Family, it’s where the heart is and where home is. And with these three little-known tips, you can help a family member purchase a home when they otherwise may not be able to.
Whether it’s for an aging parent, a college-bound child or even helping a family member who may need a financial boost, you can reach out to me to learn more about these three tips.
Family Opportunity Mortgage
A little-known and little-used tip outlined by Fannie Mae, the largest mortgage provider in the country, actually allows for one family member to purchase a home for another family member.
The Family Opportunity Mortgage (FOM) provides the option to buy a home for an aging parent or an adult child with a disability, even if you don’t plan to live there yourself. The benefit to you is the down payment can be as little as 5% and the interest rate could be lower than a more traditional mortgage. A second benefit is that the parent or child with disabilities who may not have the income or credit to quality doesn’t have to be on the loan.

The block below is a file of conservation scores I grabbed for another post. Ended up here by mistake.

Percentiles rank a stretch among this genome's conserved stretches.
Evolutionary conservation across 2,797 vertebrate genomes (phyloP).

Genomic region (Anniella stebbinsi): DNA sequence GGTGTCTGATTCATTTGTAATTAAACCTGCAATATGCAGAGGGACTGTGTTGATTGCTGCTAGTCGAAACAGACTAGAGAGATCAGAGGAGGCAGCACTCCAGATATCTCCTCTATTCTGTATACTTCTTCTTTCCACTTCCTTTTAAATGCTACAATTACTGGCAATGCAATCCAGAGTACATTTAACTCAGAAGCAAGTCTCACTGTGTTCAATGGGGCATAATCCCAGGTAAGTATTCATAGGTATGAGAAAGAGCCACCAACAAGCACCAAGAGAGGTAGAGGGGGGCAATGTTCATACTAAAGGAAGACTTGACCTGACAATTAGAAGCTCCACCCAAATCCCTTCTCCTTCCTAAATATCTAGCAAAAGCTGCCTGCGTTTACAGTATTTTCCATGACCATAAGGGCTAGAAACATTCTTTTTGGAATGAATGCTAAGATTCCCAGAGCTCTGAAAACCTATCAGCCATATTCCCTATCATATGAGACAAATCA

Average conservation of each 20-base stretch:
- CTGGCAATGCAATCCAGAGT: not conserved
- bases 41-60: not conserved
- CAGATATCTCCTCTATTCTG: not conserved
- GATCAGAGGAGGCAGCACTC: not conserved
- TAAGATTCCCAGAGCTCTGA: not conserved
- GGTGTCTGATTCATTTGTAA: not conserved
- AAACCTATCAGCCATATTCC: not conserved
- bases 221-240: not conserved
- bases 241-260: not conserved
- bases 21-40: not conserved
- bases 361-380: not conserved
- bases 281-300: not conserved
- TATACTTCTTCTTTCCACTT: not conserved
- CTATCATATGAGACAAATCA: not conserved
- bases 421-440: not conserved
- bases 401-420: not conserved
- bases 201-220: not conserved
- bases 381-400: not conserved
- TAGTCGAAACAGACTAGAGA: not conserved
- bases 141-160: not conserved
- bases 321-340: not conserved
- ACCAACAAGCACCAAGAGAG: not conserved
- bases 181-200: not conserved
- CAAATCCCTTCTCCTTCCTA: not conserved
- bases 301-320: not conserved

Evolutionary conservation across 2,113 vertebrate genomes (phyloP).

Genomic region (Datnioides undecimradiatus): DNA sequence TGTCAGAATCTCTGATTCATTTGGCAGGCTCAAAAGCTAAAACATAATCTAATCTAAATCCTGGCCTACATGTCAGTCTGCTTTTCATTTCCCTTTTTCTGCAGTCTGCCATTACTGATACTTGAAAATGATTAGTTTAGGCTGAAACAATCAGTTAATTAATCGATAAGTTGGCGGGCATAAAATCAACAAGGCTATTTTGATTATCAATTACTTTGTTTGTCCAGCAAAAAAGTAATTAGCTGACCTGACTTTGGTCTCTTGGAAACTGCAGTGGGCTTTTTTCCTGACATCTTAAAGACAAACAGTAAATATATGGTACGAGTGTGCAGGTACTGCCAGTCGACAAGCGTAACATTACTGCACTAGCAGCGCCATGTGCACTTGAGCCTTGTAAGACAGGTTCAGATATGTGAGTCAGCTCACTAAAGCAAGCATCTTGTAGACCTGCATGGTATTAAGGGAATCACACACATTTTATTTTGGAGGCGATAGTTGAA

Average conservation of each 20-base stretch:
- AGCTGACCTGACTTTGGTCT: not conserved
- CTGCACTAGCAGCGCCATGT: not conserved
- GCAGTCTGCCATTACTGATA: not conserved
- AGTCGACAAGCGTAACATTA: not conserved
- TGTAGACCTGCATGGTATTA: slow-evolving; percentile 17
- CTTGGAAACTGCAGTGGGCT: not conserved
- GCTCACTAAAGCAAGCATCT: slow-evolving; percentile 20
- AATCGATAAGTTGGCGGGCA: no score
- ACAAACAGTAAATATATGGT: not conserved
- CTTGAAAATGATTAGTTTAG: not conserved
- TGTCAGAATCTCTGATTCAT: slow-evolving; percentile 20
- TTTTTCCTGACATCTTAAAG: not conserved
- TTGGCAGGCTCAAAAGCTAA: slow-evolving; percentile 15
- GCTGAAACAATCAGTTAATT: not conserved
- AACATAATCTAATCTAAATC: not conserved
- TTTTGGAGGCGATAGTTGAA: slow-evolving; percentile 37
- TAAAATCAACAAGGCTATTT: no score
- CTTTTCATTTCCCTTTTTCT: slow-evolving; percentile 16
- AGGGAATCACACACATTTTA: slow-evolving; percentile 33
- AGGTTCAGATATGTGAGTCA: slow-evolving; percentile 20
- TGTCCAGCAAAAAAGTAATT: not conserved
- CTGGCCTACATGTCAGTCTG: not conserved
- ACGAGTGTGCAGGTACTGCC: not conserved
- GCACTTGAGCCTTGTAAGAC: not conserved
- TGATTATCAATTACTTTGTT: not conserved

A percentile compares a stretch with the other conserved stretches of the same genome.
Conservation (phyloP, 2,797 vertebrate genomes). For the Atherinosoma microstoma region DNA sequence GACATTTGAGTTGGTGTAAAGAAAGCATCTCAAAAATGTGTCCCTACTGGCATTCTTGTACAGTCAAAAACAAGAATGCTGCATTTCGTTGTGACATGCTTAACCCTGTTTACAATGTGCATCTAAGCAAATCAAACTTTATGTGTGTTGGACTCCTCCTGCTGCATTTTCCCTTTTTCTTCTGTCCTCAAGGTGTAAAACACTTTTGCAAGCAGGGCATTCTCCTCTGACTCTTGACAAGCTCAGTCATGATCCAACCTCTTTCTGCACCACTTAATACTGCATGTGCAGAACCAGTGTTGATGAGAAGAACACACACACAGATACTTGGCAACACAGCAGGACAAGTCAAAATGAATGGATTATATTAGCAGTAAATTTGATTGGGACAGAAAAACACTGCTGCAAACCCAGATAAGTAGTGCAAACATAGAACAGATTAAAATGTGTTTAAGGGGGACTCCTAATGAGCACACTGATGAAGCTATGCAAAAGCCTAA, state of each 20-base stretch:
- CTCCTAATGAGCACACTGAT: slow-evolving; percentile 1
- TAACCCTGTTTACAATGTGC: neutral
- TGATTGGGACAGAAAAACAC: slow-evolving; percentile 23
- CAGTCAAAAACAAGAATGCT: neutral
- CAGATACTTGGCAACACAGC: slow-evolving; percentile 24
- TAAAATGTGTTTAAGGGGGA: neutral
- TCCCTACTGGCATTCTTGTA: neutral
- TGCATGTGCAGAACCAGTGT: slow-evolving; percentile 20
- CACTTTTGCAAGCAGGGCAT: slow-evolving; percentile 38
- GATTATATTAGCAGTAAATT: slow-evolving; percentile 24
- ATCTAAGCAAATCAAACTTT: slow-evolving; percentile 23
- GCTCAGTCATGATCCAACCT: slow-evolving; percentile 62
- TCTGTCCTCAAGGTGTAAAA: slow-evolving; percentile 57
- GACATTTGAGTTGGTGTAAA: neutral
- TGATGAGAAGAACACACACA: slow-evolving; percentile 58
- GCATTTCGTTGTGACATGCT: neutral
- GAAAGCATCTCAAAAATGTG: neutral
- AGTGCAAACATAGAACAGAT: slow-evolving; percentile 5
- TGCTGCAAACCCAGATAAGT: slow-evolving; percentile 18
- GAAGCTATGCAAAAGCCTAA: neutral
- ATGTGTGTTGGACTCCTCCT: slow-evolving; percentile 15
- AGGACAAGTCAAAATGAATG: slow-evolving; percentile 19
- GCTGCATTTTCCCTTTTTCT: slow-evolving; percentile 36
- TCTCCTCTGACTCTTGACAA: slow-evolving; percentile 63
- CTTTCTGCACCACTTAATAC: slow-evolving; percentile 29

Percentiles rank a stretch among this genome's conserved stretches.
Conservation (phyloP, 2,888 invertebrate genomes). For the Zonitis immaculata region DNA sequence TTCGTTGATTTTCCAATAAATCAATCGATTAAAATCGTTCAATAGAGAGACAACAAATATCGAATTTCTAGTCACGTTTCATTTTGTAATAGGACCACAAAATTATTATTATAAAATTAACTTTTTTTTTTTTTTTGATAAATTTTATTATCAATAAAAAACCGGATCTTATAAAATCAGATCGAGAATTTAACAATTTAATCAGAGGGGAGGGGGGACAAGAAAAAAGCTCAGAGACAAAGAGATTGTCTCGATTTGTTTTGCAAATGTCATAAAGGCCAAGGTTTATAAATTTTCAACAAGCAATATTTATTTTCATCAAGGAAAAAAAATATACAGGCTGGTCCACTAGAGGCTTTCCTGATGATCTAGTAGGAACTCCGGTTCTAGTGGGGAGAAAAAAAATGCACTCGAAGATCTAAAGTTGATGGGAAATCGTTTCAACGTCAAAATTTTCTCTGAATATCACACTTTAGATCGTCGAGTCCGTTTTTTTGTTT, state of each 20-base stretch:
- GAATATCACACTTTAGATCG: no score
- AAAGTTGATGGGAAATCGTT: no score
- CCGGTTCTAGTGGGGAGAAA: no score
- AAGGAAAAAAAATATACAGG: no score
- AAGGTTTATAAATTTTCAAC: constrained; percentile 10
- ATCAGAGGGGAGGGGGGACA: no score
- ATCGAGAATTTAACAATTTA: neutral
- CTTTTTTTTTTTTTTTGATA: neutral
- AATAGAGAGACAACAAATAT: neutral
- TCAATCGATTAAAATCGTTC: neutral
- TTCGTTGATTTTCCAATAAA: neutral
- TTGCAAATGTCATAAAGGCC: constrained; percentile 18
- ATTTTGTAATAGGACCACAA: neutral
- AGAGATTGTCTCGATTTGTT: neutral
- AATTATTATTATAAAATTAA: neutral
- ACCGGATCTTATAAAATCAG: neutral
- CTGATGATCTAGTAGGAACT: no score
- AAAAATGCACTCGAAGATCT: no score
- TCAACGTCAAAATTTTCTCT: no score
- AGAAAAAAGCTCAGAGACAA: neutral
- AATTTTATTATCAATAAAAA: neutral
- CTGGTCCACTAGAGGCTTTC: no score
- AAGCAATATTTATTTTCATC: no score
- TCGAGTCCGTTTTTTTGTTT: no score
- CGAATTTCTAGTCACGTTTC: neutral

This allows you to have your loved one living in a home you own but at a lower cost. Now that’s peace of mind.
One of my favorite strategies to help with the high cost of college is to purchase a home where your child can live rent free. With this strategy, a parent can buy a home for their child even if the child doesn’t have any income.
The kiddie condo strategy allows for the home to be a primary residence because the child lives there, but the loan is based on the parents’ income. Also, since it’s a primary residence, the rates are lower and the down payment can be as little as 3.5% to 5%.
Bonus: With this strategy, the extra rooms can be rented to other college friends to offset the housing expense. Be sure to work with a financial or tax expert to determine any additional tax or financial implications.
In today’s housing market, homes prices are soaring. This often puts a home out of reach economically that you could have qualified for just months ago. But there is one solution when you can’t qualify for the home you want.
I’m not talking about living beyond your means. This is where you have income but it doesn’t meet mortgage guidelines so it is not being counted.
In this case, you can have a non-occupant co-borrower – someone else on the loan to add extra income.
Their credit needs to meet requirements and any of their debts will factor in, but it can be the right answer for certain scenarios.
Thinking it will be tough to qualify for a mortgage? Be sure to reach out to me for details on these or any other alternative mortgage options.